Reuters reports that as some of the towns near Fukushima re-open, those paving the way for returning residents often see boars strolling the streets.
Six years after the Fukushima Daichi nuclear disaster - a major nuclear meltdown brought on by an quake and tsunami hitting Fukushima, Japan - some residents who fled the area are getting the go-ahead to finally return home.
Wild boars are tough and scary animals-mean, omnivorous, highly adaptable, and prone to charge when enraged. And, since they've lost their wariness of people, they're likely to be aggressive."It is not really clear now which is the master of the town, people or wild boars", Tamotsu Baba, mayor of the deserted town of Namie, told Reuters.
The boars, which have radioactive levels 300 times higher than what's considered safe, have been known to attack humans on occasion.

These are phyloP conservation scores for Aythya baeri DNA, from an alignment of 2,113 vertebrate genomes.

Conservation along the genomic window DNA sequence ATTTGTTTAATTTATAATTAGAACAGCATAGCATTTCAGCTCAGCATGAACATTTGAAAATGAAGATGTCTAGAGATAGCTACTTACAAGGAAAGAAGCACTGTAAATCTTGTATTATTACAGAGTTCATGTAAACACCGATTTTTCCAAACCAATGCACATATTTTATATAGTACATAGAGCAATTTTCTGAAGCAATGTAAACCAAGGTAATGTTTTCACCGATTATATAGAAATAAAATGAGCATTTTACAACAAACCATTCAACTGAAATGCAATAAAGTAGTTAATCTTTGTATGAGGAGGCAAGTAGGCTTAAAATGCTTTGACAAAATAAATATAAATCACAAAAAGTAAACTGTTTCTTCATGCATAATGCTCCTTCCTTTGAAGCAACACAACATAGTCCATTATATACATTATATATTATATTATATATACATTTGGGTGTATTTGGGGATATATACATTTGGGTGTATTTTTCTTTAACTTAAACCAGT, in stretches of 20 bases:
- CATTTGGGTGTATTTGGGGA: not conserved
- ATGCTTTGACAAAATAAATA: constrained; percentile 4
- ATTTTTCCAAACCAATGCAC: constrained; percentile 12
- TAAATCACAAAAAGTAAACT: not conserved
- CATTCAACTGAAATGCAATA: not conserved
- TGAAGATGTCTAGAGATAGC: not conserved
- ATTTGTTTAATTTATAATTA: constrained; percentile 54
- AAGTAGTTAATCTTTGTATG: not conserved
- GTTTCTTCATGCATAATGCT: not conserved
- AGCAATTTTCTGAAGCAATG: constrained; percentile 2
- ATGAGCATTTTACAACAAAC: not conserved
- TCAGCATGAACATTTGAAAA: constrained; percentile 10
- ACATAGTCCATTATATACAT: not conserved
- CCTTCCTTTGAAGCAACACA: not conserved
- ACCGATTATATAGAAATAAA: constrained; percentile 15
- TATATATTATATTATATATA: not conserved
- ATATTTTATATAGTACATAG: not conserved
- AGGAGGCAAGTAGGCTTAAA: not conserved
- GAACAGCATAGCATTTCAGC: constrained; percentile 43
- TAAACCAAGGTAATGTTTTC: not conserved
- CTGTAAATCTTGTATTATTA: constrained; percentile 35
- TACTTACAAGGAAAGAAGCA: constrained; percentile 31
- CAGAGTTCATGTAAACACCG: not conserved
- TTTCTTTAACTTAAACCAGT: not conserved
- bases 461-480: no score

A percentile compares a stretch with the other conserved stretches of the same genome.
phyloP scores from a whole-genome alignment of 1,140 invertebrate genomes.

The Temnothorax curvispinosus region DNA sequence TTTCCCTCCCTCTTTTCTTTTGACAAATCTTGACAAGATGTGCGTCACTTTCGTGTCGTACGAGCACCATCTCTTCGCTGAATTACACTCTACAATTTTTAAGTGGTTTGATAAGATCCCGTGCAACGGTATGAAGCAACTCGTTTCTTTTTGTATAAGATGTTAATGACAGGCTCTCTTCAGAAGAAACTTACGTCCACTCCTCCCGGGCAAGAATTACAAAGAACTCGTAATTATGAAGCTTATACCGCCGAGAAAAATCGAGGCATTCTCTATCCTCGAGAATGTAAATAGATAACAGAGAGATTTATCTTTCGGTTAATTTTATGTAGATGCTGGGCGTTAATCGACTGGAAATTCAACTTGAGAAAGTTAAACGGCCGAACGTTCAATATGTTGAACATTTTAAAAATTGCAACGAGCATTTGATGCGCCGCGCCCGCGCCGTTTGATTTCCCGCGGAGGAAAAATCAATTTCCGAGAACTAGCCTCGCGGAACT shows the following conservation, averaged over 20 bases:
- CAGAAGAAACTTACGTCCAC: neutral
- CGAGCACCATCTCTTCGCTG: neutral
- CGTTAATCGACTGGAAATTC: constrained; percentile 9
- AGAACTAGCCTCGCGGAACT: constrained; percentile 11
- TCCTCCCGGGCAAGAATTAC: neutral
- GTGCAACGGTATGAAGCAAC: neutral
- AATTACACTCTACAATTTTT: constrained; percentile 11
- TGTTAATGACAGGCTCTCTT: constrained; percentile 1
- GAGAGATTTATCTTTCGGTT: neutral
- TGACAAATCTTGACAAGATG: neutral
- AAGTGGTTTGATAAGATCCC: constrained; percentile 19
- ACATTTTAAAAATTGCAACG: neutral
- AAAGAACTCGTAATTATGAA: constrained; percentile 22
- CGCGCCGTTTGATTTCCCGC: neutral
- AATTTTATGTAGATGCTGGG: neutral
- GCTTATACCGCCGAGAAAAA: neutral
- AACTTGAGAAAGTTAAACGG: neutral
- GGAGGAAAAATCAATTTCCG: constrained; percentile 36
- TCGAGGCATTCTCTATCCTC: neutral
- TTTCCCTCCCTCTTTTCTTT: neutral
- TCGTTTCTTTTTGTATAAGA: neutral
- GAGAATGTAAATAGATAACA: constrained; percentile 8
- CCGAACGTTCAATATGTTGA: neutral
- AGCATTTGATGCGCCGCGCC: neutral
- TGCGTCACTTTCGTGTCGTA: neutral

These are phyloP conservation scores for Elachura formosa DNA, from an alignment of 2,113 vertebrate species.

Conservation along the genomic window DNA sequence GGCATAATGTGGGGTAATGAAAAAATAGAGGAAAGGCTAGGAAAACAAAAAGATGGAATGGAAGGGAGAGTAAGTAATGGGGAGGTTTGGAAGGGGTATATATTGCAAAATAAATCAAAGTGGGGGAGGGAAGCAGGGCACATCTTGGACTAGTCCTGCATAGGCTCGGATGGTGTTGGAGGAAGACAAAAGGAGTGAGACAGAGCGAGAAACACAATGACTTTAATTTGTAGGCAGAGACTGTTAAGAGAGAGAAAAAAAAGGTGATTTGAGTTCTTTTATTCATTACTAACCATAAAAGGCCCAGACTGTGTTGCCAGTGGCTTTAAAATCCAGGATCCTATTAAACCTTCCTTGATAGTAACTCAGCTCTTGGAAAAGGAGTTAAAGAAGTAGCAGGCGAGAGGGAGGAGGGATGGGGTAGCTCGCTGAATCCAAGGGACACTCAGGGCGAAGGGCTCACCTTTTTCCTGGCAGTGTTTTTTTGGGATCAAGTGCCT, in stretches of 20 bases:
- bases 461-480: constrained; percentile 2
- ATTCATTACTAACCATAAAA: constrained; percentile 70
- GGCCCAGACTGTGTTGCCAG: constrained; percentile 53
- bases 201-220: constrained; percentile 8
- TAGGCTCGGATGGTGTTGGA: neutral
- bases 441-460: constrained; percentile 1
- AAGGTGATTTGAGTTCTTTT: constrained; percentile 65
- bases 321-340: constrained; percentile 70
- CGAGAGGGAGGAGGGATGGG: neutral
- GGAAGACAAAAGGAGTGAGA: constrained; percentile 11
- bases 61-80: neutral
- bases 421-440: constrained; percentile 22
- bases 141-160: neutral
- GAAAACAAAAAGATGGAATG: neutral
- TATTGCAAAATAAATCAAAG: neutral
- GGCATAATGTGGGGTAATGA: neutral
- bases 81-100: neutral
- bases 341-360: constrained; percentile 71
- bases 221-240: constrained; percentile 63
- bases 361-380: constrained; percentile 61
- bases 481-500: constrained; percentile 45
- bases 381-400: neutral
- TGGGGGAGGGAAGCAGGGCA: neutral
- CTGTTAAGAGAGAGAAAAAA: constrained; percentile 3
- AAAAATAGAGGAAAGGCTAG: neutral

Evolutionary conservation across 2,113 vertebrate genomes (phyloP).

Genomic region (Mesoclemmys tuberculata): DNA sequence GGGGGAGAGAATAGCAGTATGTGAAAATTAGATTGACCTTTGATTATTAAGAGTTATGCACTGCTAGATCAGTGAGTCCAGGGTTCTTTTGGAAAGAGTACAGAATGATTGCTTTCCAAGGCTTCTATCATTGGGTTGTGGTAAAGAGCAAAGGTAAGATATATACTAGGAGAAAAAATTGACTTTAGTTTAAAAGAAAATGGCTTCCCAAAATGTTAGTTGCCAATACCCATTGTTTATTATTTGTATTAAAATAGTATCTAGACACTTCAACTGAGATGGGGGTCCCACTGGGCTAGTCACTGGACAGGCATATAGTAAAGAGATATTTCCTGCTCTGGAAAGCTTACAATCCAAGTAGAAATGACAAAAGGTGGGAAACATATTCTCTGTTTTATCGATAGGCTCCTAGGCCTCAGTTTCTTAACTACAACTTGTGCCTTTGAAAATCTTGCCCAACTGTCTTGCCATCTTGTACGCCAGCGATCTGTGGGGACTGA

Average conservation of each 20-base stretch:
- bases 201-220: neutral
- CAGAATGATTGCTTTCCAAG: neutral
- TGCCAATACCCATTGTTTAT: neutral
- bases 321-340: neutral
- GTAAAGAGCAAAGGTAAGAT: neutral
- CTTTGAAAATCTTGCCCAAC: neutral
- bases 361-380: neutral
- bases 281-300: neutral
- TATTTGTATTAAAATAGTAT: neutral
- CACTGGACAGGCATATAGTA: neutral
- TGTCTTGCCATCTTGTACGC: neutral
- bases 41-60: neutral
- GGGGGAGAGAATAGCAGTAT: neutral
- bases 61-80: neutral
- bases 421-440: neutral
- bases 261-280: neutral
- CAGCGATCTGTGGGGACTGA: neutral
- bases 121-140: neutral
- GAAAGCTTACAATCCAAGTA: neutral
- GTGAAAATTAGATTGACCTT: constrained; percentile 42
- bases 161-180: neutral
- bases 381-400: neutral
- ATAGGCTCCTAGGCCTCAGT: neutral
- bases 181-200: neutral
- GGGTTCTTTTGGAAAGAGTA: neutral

They worry that the toxic beasts could attack people returning to abandoned streets claimed by the animals, which are reportedly no longer afraid of humans.
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Tomioka, another town impacted by the meltdown, has killed 800 boars, but local leaders believe the number is still too low, the Times reported.
With the six-year anniversary of the meltdown approaching on Saturday, residents are preparing to come home when an evacuation order is lifted at the end of March.
In nearby Tomioka, a team of 14 have been tasked with ridding the area with boars using their air rifles. One hunter says, "They found a place that's comfortable, there's plenty of food and no one will come after them".
In addition to the radioactive boars, the area also has packs of wild dogs and large colonies of rats which took over supermarkets when people abandoned the area in 2011. More than half of the 21,500 former residents have decided not to return, citing concerns over radiation and the safety of ongoing operations at the nuclear plant, which is now being decommissioned.